The story of our heroes takes place on the islands of Azuhl in an ancient world ruled by the mighty Drakorean Empire. How long the empire has been in power, no one can say exactly, but over the years they managed – through military might and magic – to conquer most of the known world. The islands of Azuhl, however, have long been ignored by the many emperors, causing various tribes of fantasy races to find refuge on this island. As the final act of a tragic conspiracy, the emperor’s only son and also crown prince was killed. The emperor – in his grief – decided to use dark magic to bring his son back to life. The immortal prince ascended the throne and was hereinafter known as Emperor “Aezher the Immortal”.
The original gods were literally and figuratively driven out of the world by this jealous, evil and insane emperor and Emperor Aezher crowned himself as god and last emperor. In the absence of the old gods, Chaos had free rein. Darkness fell over the world and monstrous creatures, undead and demons appeared on the earth through a rift between the worlds. In an act of desperation, the last emperor performed a dark ritual to expel the chaos and close the portal. The ritual wiped out life from the mainland and froze the oceans. Only Azuhl remained “unscathed”. Remnants of the Empire and the hordes of Chaos are trying to conquer Azuhl. The original tribes of the islands have, by necessity, joined forces to form a rebellion against the empire and a defence against the Chaos. Can players summon the old gods and free Azuhl from the evil invaders?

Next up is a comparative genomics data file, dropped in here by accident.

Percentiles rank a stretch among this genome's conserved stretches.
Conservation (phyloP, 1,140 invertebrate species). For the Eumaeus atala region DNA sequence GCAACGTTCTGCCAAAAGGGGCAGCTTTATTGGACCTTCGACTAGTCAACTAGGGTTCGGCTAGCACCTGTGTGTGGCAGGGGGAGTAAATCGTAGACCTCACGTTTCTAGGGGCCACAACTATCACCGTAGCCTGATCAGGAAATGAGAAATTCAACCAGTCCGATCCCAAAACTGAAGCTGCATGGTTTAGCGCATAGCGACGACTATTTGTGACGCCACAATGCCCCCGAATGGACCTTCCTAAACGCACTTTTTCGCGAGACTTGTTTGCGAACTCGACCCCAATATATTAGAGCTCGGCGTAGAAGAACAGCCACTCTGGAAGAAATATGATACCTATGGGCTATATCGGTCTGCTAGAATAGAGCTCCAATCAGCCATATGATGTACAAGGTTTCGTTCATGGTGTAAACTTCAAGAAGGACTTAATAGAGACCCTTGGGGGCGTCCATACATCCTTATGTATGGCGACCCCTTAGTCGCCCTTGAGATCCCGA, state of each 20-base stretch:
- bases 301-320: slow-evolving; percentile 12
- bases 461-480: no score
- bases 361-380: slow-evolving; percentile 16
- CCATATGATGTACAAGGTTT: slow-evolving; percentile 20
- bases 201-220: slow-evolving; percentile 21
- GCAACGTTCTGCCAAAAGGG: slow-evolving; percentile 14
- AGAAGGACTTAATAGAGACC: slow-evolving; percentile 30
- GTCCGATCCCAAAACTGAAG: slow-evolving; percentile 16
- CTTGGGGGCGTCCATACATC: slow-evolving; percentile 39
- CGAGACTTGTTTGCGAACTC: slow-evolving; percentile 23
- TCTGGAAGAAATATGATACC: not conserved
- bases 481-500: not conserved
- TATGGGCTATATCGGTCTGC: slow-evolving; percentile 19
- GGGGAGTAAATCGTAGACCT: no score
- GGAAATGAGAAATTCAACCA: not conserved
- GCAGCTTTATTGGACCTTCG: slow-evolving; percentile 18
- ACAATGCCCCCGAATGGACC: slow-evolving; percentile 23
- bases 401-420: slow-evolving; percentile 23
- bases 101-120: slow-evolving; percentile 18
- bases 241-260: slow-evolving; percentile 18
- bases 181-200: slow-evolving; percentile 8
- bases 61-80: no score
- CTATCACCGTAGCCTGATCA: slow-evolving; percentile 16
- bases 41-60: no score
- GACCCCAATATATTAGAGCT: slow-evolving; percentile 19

Uprising: the Curse of the Last Emperor is a huge and awesome cooperative challenge for 1 to 4 players. In this cooperative 4X-game, players each take the role of one of the rebellious tribes of Azuhl and try to drive away the empire and banish chaos. The first question that might come to mind: what is a 4X-game? 4X stands for the following:
- Explore: players gradually explore the game world by sending out troops;
- Expand: by placing units and buildings, players and the enemies take control of the game board;
- Exploit: during the game, players earn resources, skills and items to use to their advantage; and
- Exterminate: with their troops, players can attack and exterminate enemies.
Examples of 4X games are Twilight Imperium, Eclipse and Scythe. Usually, these are complex games with a longer playing time. Often, these games are highly competitive and interactive. Players are constantly confronting each other to achieve victory. Due to the length of these types of games, leadership will often switch between players, making these games feel much shorter than the actual elapsed time. How does the above translate into a cooperative game? Well, this is no different for Uprising. Despite the length, this game is consistently engaging. Does it lack the competitive and interactive nature of a regular 4X? No absolutely not, Uprising perfectly and elegantly incorporates the feel and game mechanics associated with 4X games into a challenging cooperative game.
At the beginning of the game, players choose one of the asymmetrical tribes. Each tribe has its own unique warriors and special abilities. Each tribe also has two heroes that players can choose from. Each hero also has specific properties and unique powers. Depending on the difficulty level and chosen game duration, a number of event cards per chapter are placed on the game board, and a stack is assembled with unique enemies for the Empire (the Legions) and Chaos (the Hordes). The islands of Azuhl are composed of hexagonal tiles and players place their havens and hero on the board. For the Empire, a number of garrisons are placed (represented by beautiful pagoda-like castles consisting of several floors) and for Chaos, curses and skeletons are placed on the board. The figures for the heroes, troops, Legions, Hordes, skeletons and curses are all represented by these beautiful and colourful standees made of acrylic. These figures will slowly fill Azuhl, which creates an absolute spectacle on the table.